Blog post by Beth Hutchison, Innovation Centre support.
In November 2018, my colleague Ranjit Bhatti and I were invited to take part in the Young Scotland Programme. The Young Scotland Programme is a three day course which aims to develop communication skills, build confidence and broaden the intellectual horizons of people in the early years of their careers. The programme lasts three days but it’s safe to say I learned a lot in this time – read on to find out more about this fantastic initiative.
The autumn event was held concurrently with the Young Ireland Programme in the Hilton Hotel in North Queensferry. As there is no upper age limit, they welcome delegates who may be young in years or in terms of professional development or both.
To join the programme, I had to write a 900 word argument paper on a topic of my choice which was to be presented during the course. There was also a 90 second challenge where we had to ask ourselves a question and then answer it without any reliance on notes. I was nervous at the thought of preparing the 900 word paper and I spent several weeks just deciding on the topic!
I finally decided on ‘Is University the most beneficial path?’ My paper consisted of weighing up the pros and cons of attending University to study non – vocational subjects versus an apprenticeship.
This was quite a personal subject for me because I always believed when I was in high school that I would eventually attend university. The career advice given at school was that it would give me the best career in life. However, I changed my mind once I started my modern apprenticeship here in RoS. Ranjit’s paper was titled ‘Leadership Versus Management – Are they interchangeable?’ Her paper explored the definitions, distinctions and how the two terms are used within organisations.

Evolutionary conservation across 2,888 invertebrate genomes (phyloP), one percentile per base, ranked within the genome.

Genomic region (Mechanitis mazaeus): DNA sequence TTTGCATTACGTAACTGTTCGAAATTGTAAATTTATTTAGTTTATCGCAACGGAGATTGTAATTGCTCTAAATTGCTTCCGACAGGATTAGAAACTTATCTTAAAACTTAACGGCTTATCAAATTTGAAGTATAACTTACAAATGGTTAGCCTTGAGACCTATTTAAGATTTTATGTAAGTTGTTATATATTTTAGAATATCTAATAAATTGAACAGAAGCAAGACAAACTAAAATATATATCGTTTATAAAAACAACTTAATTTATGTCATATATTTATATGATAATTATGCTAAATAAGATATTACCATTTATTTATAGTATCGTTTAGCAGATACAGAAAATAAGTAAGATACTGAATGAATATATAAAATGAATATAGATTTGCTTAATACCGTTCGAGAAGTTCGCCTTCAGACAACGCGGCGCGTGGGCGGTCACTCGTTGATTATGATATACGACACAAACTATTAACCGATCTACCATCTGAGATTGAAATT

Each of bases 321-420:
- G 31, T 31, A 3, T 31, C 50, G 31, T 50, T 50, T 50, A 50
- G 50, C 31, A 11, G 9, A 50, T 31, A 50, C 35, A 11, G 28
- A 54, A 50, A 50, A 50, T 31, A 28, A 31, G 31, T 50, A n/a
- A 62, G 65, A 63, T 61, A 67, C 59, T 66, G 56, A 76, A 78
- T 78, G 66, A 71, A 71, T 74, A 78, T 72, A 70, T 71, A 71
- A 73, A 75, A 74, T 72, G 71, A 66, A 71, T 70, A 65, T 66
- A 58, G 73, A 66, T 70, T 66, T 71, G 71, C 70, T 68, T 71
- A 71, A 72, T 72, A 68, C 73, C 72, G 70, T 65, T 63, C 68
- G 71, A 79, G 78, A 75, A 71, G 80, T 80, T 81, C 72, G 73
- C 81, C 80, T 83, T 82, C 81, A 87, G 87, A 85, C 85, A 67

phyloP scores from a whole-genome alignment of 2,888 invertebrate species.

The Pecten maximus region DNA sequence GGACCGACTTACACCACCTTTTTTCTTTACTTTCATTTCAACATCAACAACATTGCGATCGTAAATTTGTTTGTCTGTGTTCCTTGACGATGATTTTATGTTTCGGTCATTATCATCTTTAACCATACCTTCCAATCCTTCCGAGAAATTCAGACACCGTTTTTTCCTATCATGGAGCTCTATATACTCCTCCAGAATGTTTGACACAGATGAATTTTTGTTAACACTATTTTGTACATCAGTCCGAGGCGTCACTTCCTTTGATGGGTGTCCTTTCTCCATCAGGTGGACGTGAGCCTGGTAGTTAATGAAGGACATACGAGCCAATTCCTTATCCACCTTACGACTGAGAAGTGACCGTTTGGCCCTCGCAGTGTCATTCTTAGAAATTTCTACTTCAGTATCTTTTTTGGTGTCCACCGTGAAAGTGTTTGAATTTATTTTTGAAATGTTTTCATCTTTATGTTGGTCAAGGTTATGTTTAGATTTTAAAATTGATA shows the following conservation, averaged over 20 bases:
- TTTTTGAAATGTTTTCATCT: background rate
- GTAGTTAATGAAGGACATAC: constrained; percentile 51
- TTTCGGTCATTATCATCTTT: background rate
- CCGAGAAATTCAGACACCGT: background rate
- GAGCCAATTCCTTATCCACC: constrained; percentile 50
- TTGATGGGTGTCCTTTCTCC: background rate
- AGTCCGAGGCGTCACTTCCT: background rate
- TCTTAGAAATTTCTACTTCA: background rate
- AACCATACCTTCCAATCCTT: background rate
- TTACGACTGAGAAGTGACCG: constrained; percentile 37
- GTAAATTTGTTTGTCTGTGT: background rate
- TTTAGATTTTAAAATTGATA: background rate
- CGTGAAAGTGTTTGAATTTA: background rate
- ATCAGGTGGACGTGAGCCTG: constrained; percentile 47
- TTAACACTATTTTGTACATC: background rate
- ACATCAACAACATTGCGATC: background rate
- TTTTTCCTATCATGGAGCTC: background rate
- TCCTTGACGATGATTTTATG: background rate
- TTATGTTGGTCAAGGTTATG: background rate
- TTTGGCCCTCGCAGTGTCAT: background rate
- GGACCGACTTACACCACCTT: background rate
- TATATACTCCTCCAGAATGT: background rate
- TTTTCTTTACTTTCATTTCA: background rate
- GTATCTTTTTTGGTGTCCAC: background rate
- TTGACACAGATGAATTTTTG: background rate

I presented my argument paper on the Wednesday. I was so nervous but it went past quickly and luckily I managed not to stumble on any of my words. I delivered my paper in six minutes on the dot but I found my 90 second challenge quite difficult with the question being ‘Are parents to blame for child obesity?’ My view was that parents are to blame and I got my point across in what seemed to be a very long 90 seconds.
We were also lucky enough to hear from three guest speakers, whose testimonials were thought-provoking in different ways. One of the speakers we had the pleasure of listening to was Sir Geoff Palmer. He discovered the barley abrasion process whilst he was a researcher at the Brewing Research Foundation.
We also took part in debates throughout the course. It was very interesting to hear other people’s views on current affairs and economic issues affecting Scotland and Ireland. The final aspect of the course was the group challenge. Each group was asked to do a presentation about a given word lasting seven minutes which included at least three minutes of role play.
The word my group was given was faith. We included an introduction on what faith meant to each of us individually. The presentation covered members of our group discussing words like belief, trust, confidence, religion and confusion. Our role play didn’t exactly go to plan at the start. We wanted to play Faith by George Michael but the music wouldn’t start so in true team spirit (the show must go on) I improvised and starting singing the song which brought laughter to the event.
The week went past so quickly and turned out to be a very social and one of a kind experience. It helped me become more confident speaking to large audiences and expressing my opinions whether they be right or wrong. As it included the Young Ireland Programme as well, it was great to hear how other civil servants are working and share our experiences. It wasn’t as difficult as I had first thought it would be and everyone was very welcoming which made the whole event so much more enjoyable.